If you want to learn the different names and kinds of hard materials we use in the landscape, best to go to the rock yard or the lumber yard. They showcase all the gravels pebbles decking flagstones bricks boulders and blocks and such you could ever dream of.

If you want to see how things hold up over time, go walk around the neighborhoods and parks and see the hardscape in action. How they weather, how they perform with use. If you want to see how things are built, then you will have to sneak a peek during the construction phase. Here’s a few pictures to get started. With the caveat that the whole world is your classroom if you keep your eyes open and have your observation skills honed razor sharp.

What happens to a concrete paver driveway if the base was not prepped properly or water and erosion and subsidence a problem?

What happens to a retaining wall over time if the weight of soil and water is too great and there is no way the wall can release that pressure? (The wall is not permeable in any way)

What are two ways to make a raised bed planter? Which one is permeable?

What about a new modular type system for building a retaining wall that is faster and easier than hauling huge blocks of heavy material or making a massive wooden form?

Dry stacked is the retaining wall made with no mortar. So it is permeable and allows built up pressure to be released.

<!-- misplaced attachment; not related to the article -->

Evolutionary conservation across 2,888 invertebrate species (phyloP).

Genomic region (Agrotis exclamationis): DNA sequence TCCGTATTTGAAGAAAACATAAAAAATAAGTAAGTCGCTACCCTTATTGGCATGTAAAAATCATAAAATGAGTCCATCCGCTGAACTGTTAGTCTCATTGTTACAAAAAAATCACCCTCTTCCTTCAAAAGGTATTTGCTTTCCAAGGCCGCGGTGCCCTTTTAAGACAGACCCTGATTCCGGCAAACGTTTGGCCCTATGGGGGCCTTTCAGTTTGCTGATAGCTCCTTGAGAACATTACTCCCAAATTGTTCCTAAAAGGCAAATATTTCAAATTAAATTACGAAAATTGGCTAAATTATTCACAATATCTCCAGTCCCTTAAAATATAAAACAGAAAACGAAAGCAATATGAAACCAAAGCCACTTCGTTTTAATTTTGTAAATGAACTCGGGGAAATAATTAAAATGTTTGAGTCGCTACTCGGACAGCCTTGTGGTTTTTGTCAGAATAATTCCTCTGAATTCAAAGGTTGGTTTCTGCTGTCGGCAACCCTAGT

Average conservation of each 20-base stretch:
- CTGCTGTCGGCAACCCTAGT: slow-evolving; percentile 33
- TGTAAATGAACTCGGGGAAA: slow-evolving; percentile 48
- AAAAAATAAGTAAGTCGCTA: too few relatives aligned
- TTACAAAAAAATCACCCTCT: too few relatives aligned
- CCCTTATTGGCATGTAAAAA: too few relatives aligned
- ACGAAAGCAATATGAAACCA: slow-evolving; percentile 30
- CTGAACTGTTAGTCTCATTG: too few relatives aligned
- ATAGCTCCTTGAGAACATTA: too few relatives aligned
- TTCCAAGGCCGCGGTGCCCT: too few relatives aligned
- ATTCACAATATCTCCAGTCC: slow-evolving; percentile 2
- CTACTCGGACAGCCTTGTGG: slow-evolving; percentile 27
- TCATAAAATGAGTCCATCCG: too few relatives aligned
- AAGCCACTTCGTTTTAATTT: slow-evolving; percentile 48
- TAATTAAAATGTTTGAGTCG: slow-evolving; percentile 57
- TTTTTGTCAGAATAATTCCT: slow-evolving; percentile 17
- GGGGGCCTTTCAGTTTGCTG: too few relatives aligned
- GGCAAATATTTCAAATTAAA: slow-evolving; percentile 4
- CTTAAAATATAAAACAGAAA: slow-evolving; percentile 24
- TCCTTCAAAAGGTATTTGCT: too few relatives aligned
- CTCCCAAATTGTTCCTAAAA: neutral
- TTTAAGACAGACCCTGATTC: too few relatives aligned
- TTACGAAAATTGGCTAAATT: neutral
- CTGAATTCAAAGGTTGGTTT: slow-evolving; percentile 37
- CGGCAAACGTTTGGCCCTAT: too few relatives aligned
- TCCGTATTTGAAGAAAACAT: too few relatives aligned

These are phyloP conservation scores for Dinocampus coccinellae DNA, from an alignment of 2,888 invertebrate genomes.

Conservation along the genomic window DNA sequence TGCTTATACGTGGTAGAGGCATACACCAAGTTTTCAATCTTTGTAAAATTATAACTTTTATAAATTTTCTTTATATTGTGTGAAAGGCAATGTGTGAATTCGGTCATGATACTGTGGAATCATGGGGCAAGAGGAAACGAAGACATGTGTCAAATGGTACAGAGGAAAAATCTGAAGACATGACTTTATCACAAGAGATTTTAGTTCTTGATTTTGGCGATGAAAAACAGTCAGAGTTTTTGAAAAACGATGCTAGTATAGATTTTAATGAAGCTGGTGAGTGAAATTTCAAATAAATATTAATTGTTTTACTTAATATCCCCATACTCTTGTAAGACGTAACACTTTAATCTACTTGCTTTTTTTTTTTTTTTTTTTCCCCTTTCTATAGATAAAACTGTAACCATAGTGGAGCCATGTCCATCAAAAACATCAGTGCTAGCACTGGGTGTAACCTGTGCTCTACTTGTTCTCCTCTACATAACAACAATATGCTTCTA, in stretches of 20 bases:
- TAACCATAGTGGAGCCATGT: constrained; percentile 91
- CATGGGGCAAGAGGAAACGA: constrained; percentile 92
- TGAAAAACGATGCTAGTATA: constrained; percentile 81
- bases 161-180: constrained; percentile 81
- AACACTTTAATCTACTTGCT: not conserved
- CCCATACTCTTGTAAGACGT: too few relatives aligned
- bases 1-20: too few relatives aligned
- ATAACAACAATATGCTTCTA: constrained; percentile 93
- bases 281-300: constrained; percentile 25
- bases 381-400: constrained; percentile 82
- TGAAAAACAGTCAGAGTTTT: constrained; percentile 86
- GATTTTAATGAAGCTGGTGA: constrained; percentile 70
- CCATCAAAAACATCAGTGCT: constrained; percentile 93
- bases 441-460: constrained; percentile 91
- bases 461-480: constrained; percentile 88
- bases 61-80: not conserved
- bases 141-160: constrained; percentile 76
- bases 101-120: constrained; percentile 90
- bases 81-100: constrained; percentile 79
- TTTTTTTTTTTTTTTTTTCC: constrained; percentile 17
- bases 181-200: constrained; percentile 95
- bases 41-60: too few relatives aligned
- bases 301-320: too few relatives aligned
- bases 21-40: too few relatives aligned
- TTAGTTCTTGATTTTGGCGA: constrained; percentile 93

How do you make a curved concrete structure?

What happens to four foot tall fence posts or trail posts in a windy and sandy area?

What lies underground where tree roots go?

Who invades my beautifully done stepping stones and walkways?

How do you give strength to a concrete structure like a slab or a wall? What kind of a skeleton must it have?

Can you tell the difference between pressure treated lumber and regular lumber?

What kind of edging is used here? How many different kinds of hardscape do you see?

And here? What kind of edging? What might be a potential problem with small round pebbles as a hardscape surface? Do you see the two areas (mulch and pebbles) as staying discrete over time?

Is the decking attached to the house? Is there appropriate flashing? Will it hold the weight of a thousand pound pizza oven imported from Italy? And all the people gathered there to partake of the bounty?

Is the flagstone on a stable base? Will the surface drain well when the first rains hit? Is it thick enough to be durable and not snap? Does it sit flat and even so that theres no tripping hazard, especially after a few glasses of wine and some fresh baked pizza? Are the joints between the flagstone filled with sand or grout? Is the flagstone mortared to a concrete slab? Permeability and drainage!

What grows on the wood walkway that sits under the shade, with overhead irrigation and rainfall?

How do you like the always green, never needs mowing turf?